Barna: Teens eager to share their faith today

Barna: Teens eager to share their faith today

Barna: Teens eager to share their faith today

A recent study shows that Gen Z teen (13–18-year-olds) in the United States and Canada view evangelism and other aspects about sharing their faith very differently than older generations.

Do as I do … or as I say?

A major takeaway from the new study conducted by the Barna Group partnering with Alpha USA and Alpha Canada is that teens are divided when it comes to whether they rely on actions or words to share their faith.

“Half believe ‘letting your actions speak rather than using words to explain your faith’ and ‘inviting someone to attend a church service with you’ (50% each) are acts of evangelism,” Barna divulged. “Other actions they largely view as evangelism include ‘telling your personal story about how you came to be a Christian’ (48%), ‘telling someone about benefits/changes experienced when following Jesus’ (48%) and ‘praying with someone’ (47%).”

Teens may spend much of their days on their smartphones, tablets or laptops, but these are not seen as the vehicle for them to share their faith.

“Despite being the most digital-savvy generation, just under three in 10 Christian Gen Z (28%) say sharing digital/online content with someone is a form of evangelism,” researchers found.

Doing – instead of speaking – is the best way to reach out to the lost, according to Gen Z believers.

“Over four in five U.S. Christian Gen Z teens note ‘letting your actions speak rather than using words to explain your faith to someone’ is most likely to create a positive response among non-believers,” the study divulged.

Specifically, 890 U.S. Christian teens were asked this question between March 5 and April 16: “When it comes to telling a non-Christian about your faith, which of the following do you think would create a positive experience and which would create a negative experience?”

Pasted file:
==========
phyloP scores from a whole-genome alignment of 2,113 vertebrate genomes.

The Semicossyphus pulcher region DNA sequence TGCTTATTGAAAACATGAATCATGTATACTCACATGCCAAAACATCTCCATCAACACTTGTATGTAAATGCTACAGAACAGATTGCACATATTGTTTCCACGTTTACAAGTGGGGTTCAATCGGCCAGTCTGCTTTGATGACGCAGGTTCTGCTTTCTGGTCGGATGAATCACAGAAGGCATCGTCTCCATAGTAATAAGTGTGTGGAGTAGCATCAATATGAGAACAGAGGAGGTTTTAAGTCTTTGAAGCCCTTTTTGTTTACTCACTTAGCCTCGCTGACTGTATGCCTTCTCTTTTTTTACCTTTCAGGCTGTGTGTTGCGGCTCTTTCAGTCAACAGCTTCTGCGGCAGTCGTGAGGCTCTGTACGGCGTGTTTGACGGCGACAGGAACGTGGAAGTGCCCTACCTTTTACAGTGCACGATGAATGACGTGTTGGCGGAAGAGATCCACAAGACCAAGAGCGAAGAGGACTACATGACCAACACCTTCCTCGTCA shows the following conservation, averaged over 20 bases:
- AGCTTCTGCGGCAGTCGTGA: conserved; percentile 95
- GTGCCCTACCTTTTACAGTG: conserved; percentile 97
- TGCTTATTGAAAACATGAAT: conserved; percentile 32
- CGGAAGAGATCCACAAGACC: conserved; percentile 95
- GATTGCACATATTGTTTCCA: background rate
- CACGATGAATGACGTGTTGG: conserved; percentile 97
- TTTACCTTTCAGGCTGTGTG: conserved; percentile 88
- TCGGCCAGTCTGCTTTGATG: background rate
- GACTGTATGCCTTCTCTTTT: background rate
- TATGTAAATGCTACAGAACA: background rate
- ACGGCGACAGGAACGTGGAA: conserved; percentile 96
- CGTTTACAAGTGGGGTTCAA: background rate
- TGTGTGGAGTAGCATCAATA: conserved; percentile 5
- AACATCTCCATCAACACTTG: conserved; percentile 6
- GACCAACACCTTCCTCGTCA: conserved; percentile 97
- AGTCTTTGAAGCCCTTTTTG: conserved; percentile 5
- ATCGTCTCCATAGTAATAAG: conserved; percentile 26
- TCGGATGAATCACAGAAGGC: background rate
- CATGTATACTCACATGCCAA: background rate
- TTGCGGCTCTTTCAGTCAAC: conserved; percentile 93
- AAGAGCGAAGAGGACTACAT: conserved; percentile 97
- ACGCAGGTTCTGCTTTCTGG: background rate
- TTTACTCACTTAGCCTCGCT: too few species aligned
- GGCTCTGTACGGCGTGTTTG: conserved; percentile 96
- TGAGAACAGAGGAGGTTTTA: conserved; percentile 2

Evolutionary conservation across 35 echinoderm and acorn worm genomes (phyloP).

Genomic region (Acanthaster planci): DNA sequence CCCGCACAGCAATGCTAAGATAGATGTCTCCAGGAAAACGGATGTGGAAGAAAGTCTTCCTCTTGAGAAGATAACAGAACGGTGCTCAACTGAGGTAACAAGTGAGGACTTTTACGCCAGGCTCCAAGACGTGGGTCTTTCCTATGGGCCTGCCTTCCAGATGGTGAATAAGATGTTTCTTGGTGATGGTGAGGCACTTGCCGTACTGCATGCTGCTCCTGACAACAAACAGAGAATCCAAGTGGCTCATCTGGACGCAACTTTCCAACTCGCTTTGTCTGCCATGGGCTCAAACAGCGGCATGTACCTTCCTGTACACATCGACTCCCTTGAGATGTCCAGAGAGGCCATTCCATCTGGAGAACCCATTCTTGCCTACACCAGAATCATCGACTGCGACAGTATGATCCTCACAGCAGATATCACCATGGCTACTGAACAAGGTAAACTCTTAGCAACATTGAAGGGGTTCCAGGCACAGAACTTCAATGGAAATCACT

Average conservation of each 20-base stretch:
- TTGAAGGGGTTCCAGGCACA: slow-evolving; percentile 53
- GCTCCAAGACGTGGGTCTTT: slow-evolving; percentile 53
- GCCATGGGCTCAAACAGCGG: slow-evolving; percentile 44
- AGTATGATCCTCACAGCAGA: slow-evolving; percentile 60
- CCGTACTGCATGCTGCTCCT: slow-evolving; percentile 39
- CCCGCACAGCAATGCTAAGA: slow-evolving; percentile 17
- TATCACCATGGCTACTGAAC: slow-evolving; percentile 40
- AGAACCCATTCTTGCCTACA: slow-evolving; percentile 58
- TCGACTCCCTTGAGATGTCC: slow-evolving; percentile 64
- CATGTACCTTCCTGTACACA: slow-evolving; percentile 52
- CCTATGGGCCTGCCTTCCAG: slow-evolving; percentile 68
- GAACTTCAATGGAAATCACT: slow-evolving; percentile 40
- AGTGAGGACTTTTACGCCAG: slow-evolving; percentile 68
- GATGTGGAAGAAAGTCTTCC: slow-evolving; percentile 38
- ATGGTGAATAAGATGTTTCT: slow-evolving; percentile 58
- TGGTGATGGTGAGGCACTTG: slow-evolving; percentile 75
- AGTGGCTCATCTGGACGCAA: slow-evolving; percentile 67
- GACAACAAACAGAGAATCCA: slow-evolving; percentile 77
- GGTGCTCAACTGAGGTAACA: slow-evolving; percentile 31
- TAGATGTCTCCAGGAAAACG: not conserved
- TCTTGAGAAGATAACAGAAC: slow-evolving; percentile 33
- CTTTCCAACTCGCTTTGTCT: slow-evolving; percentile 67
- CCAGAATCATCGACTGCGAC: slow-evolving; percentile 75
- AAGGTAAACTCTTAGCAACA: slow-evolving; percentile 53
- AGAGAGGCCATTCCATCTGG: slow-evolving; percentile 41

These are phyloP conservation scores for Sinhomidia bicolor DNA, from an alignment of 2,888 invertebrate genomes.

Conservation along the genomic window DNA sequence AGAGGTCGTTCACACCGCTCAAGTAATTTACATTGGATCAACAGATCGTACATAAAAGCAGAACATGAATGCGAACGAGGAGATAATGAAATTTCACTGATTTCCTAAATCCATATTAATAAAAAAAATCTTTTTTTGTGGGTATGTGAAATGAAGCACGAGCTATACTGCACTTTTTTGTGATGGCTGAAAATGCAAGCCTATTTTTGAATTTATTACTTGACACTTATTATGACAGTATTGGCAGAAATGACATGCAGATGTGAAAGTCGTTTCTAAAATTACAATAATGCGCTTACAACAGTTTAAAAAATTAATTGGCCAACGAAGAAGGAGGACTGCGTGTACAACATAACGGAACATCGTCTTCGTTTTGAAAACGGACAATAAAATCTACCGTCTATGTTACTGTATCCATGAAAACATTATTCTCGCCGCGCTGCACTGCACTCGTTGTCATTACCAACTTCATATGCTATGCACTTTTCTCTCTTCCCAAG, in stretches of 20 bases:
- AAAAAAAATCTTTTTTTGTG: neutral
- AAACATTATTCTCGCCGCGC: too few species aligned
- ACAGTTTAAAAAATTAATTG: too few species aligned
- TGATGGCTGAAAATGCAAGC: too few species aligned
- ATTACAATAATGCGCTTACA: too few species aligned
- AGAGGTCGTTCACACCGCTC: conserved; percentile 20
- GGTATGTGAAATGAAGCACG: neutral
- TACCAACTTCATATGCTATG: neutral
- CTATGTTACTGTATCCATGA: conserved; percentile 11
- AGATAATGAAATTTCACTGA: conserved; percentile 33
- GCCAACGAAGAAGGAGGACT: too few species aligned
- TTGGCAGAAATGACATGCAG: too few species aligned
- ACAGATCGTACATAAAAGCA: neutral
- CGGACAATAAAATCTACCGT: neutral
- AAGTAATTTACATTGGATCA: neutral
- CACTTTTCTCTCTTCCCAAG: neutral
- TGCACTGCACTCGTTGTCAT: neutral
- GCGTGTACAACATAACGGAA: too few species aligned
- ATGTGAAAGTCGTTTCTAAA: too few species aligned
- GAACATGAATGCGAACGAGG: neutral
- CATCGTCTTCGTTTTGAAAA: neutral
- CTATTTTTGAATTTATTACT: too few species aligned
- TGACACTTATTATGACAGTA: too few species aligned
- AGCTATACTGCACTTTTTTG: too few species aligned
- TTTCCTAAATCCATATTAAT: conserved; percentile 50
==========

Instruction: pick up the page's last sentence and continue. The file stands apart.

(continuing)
And here are the percentages of teens who replied “very positive” or “somewhat positive:”

Letting your actions speak – rather than using words – to explain your faith to someone (83%)

  • Inviting the person to attend a church event with you (80%)
  • Inviting the person to attend a Christian youth event with you (79%)
  • Inviting the person to attend a church service with you (78%)
  • Telling you own personal story of how you came to be a Christian (76%)
  • Telling the person about the benefits and changes others have experienced once they decided to follow Jesus (74%)
  • Praying with the person as part of our conversation (69%)
  • Sharing digital or online content such as a social media post, video, blog or podcast (61%)
  • Quoting Scripture or text from the Bible as evidence for Christianity (59%)
  • Asking the person to give a reason for their lifestyle choices or beliefs (46%)

Gen Z Christians vs. non-Christians

Barna found that teens – unlike Millennials – rarely view sharing one’s faith in a negative light.

More than 1,300 U.S. Christian Gen Z and non-Christian Gen Z teens were then asked to respond to the prompt: “Imagine you are talking about your faith identity with someone who does not share your point of view. How would you feel during this experience?”

It was found that Christian teens are more likely to view sharing one’s faith more positively than unbelieving teens.

“According to half of all U.S. Gen Z (52% Christian Gen Z, 47% non-Christian Gen Z), talking about faith makes them feel calm,” the research indicates. “Roughly one in three (37%, 30%) agrees they feel peaceful when talking about their faith with someone of a different religious identity. Even so, one-quarter of Christian teens (27%) and over one in three non-Christian teens (37%) admit they feel awkward during this experience.”

Teenagers of faith are nearly twice as likely (25%) than nonbelievers (13%) to feel proud when it comes to faith-sharing.

“Comparing U.S. Christian teens to their non-Christian peers, the former are far more likely to say faith conversations make them feel happy (23% vs. 13%) and excited (21% vs. 11%),” the study states. “Non-Christians are more likely to say these conversations make them feel annoyed (13% vs. 7% Christians).”

Here’s how they responded to various other negative feelings (Christian teen percentages shown first):

  • Anxious- 18% vs. 25%
  • Stressed- 11% vs. 13%
  • Confused- 9% vs. 12%
  • Embarrassed- 7% vs. 10%
  • Afraid- 4% vs. 6%
  • Angry- 2% vs. 4%
  • Ashamed- 2% vs. 5%

Removing the barriers?

Barna researchers observed that in general, it is very rare for Gen Z to view discussions across faith lines negatively.

“This [positive outlook] may be because Gen Z is not worried about feeling judged when it comes to conversations on faith,” Barna offered. “Unlike the Millennials who came before them, these teens accept that not always seeing eye to eye is a fact of life, with over four in five (81%) refuting that ‘if someone disagrees with you, it means they’re judging you.’”

Instead of shrinking away from discussing religious views, today’s American teens invite such exchanges.

“Overall, Gen Z come and go from faith-sharing conversations without friction or confrontation – truly desiring to listen and connect – and are likely to circle back again,” Barna concluded.